LECCIÓN 1 / Beginner
Pronouns are words that can take the place of nouns. Nouns are people, animals, places, things or ideas. A subject pronoun can serve as the main actor of a sentence. In English, we use subject pronouns all the time. In Spanish, however, subject pronouns are only used for emphasis or clarity.
Here are the subject pronouns in Spanish and their English equivalents:
- You may have noticed that Spanish expresses “you” in two different ways: tú and usted (commonly abbreviated Ud.)
- Tú is used when a person directly addresses a friend or peer. It is a familiar, friendly pronoun.
- Ud. also means “you,” but it is reserved for addressing a stranger, an acquaintance, someone whose title you use (Dr., Professor), or someone older than you. It is a formal, respectful greeting. When in doubt, it is wise to use Ud.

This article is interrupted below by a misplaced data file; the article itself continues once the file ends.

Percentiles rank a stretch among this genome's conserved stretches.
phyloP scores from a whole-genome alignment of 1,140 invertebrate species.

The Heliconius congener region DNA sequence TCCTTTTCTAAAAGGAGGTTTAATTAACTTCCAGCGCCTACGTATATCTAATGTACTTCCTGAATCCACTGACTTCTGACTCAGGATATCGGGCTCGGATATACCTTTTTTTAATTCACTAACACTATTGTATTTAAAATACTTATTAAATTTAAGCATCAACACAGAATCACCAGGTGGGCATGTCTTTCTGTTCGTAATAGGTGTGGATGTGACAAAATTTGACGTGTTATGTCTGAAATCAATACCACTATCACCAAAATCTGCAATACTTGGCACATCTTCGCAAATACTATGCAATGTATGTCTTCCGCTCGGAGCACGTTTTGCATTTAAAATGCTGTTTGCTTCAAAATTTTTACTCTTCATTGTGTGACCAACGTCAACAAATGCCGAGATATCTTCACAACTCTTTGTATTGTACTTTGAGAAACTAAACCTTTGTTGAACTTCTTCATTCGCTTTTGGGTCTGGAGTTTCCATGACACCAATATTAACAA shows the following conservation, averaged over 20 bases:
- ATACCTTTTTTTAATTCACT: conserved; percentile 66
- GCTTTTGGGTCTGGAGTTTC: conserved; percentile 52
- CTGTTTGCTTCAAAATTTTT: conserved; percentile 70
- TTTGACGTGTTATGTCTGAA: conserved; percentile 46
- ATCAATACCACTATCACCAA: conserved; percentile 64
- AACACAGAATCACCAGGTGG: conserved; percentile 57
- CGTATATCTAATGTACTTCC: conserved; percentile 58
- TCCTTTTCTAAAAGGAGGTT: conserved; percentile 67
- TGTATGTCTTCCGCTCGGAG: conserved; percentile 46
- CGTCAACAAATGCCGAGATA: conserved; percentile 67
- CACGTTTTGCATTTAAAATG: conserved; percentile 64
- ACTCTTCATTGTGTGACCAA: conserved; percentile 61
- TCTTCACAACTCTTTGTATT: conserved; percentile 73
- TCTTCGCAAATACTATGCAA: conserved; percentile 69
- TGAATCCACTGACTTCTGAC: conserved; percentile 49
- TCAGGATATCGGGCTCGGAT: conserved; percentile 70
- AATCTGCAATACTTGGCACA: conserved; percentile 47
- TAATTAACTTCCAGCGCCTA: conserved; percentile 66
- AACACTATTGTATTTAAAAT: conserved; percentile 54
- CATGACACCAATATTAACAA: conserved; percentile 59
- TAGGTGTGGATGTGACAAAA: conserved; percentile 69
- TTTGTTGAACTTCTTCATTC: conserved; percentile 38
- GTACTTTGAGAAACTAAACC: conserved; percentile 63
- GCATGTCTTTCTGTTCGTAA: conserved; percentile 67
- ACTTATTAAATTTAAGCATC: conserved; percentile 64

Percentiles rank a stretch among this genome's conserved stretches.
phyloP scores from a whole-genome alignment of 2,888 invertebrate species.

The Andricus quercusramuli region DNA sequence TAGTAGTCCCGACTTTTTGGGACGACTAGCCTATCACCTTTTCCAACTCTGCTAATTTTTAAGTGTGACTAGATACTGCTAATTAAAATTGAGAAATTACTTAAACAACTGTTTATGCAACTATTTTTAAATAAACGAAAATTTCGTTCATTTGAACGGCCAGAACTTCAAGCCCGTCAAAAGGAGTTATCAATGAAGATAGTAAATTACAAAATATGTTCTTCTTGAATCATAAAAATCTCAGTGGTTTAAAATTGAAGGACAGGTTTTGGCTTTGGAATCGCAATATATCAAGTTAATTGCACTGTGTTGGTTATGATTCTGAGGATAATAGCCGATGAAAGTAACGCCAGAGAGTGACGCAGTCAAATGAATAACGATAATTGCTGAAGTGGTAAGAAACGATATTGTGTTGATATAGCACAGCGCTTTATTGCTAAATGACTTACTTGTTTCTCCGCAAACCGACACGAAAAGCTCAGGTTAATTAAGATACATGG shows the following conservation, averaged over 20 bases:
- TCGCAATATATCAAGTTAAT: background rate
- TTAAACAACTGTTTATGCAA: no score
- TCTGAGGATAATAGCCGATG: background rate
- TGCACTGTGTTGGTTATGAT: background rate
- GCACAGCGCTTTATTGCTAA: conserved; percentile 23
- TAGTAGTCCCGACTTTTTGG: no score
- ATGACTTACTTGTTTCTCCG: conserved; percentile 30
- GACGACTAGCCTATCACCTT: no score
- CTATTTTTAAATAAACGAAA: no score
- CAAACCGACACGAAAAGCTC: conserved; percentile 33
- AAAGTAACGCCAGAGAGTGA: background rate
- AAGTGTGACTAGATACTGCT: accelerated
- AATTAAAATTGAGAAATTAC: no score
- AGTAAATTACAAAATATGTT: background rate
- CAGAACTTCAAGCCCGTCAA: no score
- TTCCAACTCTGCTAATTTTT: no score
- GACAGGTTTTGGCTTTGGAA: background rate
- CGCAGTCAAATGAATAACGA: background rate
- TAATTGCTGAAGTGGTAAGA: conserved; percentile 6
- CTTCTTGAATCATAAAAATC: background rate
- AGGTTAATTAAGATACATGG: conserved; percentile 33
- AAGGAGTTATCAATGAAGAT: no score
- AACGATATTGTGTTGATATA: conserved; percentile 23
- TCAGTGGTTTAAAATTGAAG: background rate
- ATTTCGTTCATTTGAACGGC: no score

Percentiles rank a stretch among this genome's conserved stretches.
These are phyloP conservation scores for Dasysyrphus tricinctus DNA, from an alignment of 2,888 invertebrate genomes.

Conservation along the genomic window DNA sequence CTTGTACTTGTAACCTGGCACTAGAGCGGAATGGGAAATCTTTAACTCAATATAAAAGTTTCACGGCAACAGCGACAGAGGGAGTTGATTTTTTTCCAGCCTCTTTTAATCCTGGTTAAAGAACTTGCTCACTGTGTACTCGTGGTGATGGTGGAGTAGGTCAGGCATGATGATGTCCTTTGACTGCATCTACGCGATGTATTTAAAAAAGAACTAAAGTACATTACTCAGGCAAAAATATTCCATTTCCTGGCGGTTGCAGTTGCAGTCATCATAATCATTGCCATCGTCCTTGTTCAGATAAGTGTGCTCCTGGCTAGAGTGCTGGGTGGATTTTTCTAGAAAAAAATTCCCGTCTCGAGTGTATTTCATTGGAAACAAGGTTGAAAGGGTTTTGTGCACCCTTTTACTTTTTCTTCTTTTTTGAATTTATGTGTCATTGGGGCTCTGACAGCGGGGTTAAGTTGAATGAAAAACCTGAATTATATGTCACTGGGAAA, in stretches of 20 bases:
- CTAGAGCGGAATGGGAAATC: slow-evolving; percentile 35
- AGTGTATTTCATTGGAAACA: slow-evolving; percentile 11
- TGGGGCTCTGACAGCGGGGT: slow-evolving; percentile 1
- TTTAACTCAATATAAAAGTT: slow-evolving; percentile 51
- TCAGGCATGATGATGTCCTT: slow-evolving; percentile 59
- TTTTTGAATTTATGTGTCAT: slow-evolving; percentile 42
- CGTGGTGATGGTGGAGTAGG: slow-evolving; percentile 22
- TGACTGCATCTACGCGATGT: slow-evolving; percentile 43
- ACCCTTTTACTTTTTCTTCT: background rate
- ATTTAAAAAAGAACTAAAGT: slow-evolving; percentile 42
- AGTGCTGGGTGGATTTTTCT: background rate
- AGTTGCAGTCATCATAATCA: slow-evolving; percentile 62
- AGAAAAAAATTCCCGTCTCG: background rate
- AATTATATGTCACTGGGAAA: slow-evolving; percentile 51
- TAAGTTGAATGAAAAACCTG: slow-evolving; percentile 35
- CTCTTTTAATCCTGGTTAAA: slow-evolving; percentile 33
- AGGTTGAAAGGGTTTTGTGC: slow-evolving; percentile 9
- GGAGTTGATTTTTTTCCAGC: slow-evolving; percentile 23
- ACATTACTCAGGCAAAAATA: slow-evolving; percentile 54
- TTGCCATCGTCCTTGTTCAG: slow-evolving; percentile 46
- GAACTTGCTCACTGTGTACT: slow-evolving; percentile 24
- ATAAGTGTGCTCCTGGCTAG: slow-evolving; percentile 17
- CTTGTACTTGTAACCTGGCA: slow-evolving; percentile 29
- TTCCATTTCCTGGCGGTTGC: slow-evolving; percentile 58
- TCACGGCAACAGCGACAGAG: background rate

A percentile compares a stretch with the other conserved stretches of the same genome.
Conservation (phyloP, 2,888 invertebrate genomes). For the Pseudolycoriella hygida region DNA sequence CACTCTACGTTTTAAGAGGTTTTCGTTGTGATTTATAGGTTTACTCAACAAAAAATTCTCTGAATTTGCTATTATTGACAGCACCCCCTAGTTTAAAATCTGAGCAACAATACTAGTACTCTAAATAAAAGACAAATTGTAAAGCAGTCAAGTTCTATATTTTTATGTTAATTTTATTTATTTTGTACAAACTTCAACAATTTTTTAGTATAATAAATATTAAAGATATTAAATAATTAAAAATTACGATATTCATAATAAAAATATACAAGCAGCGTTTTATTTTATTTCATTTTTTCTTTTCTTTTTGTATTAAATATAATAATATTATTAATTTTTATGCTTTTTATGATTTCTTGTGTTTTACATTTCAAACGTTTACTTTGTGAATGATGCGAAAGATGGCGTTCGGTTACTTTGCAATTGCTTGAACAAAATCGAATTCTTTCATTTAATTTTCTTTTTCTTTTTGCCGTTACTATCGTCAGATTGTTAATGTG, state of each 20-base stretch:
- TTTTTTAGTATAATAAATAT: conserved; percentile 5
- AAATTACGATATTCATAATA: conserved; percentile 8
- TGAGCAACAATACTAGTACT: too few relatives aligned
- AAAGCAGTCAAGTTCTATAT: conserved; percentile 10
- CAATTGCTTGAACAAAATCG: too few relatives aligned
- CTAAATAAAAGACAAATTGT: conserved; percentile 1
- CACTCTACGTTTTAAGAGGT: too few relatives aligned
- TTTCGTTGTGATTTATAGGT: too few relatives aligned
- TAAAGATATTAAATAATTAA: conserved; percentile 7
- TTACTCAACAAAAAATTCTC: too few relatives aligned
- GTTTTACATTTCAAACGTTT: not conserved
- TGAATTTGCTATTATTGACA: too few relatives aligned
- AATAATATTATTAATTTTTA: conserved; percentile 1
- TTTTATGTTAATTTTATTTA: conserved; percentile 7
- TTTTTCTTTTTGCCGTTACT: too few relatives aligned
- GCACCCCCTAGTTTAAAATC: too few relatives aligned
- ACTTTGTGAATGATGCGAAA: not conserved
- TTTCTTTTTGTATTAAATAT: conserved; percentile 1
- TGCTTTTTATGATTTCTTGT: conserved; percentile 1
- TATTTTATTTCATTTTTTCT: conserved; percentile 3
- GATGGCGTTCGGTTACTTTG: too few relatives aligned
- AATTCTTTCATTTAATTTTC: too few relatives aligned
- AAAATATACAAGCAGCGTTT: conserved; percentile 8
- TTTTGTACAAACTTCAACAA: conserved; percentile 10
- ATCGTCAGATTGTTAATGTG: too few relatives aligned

Yo hablo con Chayanne, pero tú cantas con Shakira.
I talk with Chayanne, but you sing with Shakira.
¿Miguel, Isabel? –¡Nosotros estamos aquí!
Miguel? Isabel? –We’re here!
Ellas no comen hamburguesas en la cafetería.
They don’t eat hamburgers in the cafeteria.
Uds. no limpian el sofá.
You all don’t clean the sofa.
Vosotros vivís en Guadalajara, ¿no?
You all live in Guadalajara, don’t you?
Ramón y Mercedes son amigos; él es de México y ella es de Venezuela.*
Ramón and Mercedes are friends; he is from Mexico, and she is from Venezuela.
*Note: In this sentence, the listener would be confused without “él” and “ella.”